In various marketing leadership roles over the years I’ve had the opportunity to meet with a broad range of service providers, from market research firms, public relations and advertising agencies, to reimbursement and regulatory specialists (and everything in-between). Many of the initial meetings that I and team members had with these prospective service providers were awkward attempts to sell their services to our business.
Here are some of the most problematic issues to avoid when pitching your services to a VP of Marketing or CMO:
- The firm didn’t do their homework on our business. While they may have spent enough time on our public website to understand what our products and services were, they hadn’t dug deep enough to understand what challenges our business might be facing and how their services might help us deal with those challenges.
- The agency had a standard pitch and they stuck with it. Okay, so you have our logo in your pitch and maybe you’ve even included some industry specific examples that are relevant but the whole time your presenting I’m listening for how is this going to help my business. Ideally, prior to the in-person you’ve had a conversation with someone in the organization to understand what keeps us up at night, how we are defining success, what kinds of help we’re looking for…why we said yes to meeting with you. If that kind of pre-meeting discussion isn’t possible, and it often isn’t, start the meeting by getting the VP of Marketing or CMO to talk about his or her business and what’s working well or what’s not working well enough. Then tailor what you speak to, the examples you use, the points you emphasize according to what you’ve heard (This may require a bit of forethought on how to structure a pitch that allows for this kind of real-time customization. But it’s better to jump around in a deck than to have a perfect polished off-pitch presentation.). The worst possible thing to do is ask for the input in a perfunctory way and then give the same pitch you were going to give anyway (active not-listening is a killer).
- It wasn’t clear what kind of engagement the agency had in mind or how they would execute it. Sometimes the agency offering is vague or too complex for me to have a clear sense of what an initial engagement would look like. Do I have a clear sense of what an initial engagement would look like, from kick-off to project recap? And if the VP of Marketing/CMOs initial thinking centers around are you addressing my compelling needs, the next phase focuses on credibility and confidence: Can you and your agency reliably execute the program your pitching? If I don’t have a crystal clear sense of the ways in which your firm works, that your thinking is logical and uncluttered and that your processes are effective and streamlined, it’s a killer.
- The agency didn’t convey compelling competitive differentiation. A VP of Marketing or CMO worth his or her salt has a clear sense of why their customers buy from them vs. the competition. Differentiation is fundamental to how the company and it’s products and services are positioned. By constitution and training they are listening for compelling value propositions as you speak. They are trying to answer the question, “I don’t have a track record with your agency. Why should I take a chance with you?”. Your crisp articulation of why your agency is uniquely qualified to deliver value to your potential client is the counter-weight to the uncertainty of working with a new agency. I have had the odd experience of bringing in an agency that I have worked with in the past to a new company or client and listened to their pitch and thought to myself, that’s not why these guys are worth working with…they don’t know their own strategic value. I’ve have had to chime in to anchor the agency’s value proposition in terms that are relevant to the audience. That the agency then cheerfully stated that I sold them better than they did is cold comfort.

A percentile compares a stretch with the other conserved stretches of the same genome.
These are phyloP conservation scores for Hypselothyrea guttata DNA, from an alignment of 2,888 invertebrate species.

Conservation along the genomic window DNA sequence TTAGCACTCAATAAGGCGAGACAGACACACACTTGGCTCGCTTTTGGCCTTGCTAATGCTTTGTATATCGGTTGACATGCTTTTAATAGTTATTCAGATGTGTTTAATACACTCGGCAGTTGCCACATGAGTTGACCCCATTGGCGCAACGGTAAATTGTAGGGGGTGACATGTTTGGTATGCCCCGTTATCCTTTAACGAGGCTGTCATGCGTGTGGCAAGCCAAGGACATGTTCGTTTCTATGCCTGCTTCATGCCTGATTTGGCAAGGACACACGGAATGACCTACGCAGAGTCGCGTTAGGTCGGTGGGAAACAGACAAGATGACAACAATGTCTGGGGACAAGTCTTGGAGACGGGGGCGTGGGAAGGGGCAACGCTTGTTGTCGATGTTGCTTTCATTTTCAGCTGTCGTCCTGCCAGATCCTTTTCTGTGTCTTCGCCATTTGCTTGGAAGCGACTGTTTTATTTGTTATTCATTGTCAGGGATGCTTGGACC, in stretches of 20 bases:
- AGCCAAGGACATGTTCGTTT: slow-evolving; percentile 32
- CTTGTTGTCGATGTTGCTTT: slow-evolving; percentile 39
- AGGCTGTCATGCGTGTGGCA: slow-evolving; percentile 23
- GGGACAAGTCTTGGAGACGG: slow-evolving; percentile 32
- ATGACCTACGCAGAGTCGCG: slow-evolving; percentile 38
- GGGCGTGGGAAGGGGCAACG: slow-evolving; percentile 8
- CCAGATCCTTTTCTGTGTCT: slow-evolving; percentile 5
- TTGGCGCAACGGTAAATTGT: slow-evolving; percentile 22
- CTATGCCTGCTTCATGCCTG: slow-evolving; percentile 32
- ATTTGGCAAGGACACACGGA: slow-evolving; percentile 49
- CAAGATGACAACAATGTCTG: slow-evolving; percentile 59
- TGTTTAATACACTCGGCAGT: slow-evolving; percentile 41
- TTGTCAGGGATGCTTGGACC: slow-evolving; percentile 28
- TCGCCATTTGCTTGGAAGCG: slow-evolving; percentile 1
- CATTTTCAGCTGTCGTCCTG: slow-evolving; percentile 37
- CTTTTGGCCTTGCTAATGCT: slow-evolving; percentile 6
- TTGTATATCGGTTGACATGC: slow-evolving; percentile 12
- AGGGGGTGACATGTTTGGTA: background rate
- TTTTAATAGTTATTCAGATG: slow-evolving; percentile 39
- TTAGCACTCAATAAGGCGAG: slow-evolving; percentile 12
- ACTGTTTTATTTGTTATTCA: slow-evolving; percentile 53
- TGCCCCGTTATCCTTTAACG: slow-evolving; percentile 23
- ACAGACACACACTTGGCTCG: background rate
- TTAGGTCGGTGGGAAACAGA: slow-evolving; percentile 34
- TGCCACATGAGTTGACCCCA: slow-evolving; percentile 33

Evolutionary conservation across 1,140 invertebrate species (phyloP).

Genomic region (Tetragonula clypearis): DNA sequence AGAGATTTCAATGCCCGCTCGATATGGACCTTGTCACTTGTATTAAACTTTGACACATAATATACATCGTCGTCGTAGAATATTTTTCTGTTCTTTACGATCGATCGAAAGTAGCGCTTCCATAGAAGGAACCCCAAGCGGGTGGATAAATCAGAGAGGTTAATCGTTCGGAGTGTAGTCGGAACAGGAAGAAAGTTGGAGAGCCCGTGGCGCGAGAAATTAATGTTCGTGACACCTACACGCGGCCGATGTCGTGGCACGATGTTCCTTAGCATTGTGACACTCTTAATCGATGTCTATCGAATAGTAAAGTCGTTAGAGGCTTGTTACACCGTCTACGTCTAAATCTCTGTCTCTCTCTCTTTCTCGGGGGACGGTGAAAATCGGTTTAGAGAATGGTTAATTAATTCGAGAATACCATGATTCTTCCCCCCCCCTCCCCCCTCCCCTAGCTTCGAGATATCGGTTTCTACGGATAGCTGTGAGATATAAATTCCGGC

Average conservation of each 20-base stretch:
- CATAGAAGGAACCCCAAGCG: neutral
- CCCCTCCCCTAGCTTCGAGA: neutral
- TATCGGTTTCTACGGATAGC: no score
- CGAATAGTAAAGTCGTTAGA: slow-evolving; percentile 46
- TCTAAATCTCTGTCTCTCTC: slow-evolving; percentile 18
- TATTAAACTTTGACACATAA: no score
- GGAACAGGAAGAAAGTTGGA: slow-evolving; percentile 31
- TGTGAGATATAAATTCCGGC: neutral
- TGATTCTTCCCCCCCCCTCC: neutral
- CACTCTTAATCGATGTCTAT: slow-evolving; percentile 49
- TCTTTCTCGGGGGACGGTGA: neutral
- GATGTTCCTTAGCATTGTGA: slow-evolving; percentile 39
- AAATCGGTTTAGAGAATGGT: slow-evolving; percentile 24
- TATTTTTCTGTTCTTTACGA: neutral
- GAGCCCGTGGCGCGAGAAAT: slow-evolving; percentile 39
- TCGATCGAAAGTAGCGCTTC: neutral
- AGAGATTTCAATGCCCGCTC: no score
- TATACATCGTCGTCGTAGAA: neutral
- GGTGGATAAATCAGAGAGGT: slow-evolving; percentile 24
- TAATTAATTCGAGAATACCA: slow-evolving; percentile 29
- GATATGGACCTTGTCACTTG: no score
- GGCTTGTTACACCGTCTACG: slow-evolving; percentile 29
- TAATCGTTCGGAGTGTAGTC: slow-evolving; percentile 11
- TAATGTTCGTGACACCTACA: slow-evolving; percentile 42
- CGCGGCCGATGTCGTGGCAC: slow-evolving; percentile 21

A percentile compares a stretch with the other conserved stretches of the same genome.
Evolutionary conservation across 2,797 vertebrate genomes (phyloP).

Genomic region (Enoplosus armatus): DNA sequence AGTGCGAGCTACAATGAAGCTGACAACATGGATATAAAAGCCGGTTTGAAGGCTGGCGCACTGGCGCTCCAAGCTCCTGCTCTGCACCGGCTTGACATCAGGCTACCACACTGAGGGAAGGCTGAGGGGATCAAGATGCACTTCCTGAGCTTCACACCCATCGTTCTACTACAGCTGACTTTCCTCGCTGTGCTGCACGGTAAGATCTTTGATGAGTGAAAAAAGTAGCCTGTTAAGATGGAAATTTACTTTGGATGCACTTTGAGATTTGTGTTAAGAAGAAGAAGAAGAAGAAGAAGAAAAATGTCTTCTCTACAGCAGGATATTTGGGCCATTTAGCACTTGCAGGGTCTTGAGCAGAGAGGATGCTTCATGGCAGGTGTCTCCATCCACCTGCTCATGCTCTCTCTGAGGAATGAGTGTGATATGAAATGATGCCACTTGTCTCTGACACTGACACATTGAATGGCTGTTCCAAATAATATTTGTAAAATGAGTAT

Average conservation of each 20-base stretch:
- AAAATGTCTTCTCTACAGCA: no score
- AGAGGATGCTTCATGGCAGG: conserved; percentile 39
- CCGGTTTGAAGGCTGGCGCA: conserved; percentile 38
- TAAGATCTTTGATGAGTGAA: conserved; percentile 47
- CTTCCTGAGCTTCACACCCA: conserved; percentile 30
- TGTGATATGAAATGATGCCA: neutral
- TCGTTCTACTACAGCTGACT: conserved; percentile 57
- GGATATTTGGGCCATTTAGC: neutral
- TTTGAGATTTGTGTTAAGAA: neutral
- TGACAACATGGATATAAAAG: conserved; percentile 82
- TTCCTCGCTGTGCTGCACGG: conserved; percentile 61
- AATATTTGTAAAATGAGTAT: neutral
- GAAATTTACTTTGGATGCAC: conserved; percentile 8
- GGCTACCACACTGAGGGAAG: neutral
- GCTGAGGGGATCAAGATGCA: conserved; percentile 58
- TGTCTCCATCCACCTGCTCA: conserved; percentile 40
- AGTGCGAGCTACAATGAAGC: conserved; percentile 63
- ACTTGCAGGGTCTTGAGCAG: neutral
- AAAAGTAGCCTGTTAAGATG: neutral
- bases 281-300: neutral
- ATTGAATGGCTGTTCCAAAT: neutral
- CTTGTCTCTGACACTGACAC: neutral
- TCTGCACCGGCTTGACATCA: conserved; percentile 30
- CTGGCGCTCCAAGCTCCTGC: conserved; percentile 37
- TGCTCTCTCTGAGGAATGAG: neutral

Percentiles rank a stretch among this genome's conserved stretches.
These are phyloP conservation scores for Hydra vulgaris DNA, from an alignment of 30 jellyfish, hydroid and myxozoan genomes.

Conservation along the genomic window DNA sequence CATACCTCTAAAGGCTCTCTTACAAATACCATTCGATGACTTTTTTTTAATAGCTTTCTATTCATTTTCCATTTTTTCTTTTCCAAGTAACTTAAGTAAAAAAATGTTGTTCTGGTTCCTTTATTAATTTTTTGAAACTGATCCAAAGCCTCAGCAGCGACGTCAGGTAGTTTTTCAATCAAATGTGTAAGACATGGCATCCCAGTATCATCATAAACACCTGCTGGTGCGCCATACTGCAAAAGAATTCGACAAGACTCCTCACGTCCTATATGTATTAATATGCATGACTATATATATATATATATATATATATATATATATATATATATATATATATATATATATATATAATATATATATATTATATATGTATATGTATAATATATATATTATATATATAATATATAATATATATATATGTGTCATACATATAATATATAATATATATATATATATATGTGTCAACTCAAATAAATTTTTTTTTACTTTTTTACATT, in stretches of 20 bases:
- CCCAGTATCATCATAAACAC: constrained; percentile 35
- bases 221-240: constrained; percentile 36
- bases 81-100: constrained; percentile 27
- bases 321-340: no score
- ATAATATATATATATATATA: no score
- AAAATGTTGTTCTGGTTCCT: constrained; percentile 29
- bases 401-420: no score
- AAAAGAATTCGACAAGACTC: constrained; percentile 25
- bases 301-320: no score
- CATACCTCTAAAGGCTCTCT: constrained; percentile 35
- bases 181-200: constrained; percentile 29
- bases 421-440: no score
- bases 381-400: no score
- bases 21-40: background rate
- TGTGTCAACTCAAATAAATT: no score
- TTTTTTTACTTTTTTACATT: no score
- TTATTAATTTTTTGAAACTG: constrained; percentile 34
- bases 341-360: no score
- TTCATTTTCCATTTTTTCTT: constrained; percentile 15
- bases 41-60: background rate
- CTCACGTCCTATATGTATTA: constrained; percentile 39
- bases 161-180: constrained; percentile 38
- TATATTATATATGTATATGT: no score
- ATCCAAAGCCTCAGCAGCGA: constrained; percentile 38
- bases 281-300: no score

- I was looking for a strategic partner and they wanted to be told what to do. I believe that a really good agency becomes an extension of the marketing staff, by understanding the company’s strategy, goals and stresses. If they are grounded in that understanding, bring their expertise to the table, and can offer insight and advice, even if it challenges convention, that is immeasurably valuable. I’m not talking about getting free consulting; I’m talking about having a strategic underpinning to the services you offer. Whether it’s PR or media mix decisions, if the agency is solely soliciting input and then feeding back an aligned programmatic response, then the agency is dwelling at a certain level of value. If on the other hand, the agency has an understanding of the company’s strategy, strengths and challenges, and provides not what was asked for but what is needed, with clear thinking on why the program will deliver on the CMOs objectives, then your agency value will rise to a new, higher standing. Your value will be measure not simply on program execution but your contribution to evolution of the marketing organization and its ability to advance the company’s strategy.
I recommend circling back with customers you win and customers your don’t win to get a sense of what’s resonating and what’s falling flat. Your clients are doing that all the time with their customers (Net Promoter Score (NPS) has gained traction, though I’m not a huge fan of this technique). Nothing pleases a marketing leader more than being treated with the same care they are showing to their own customers.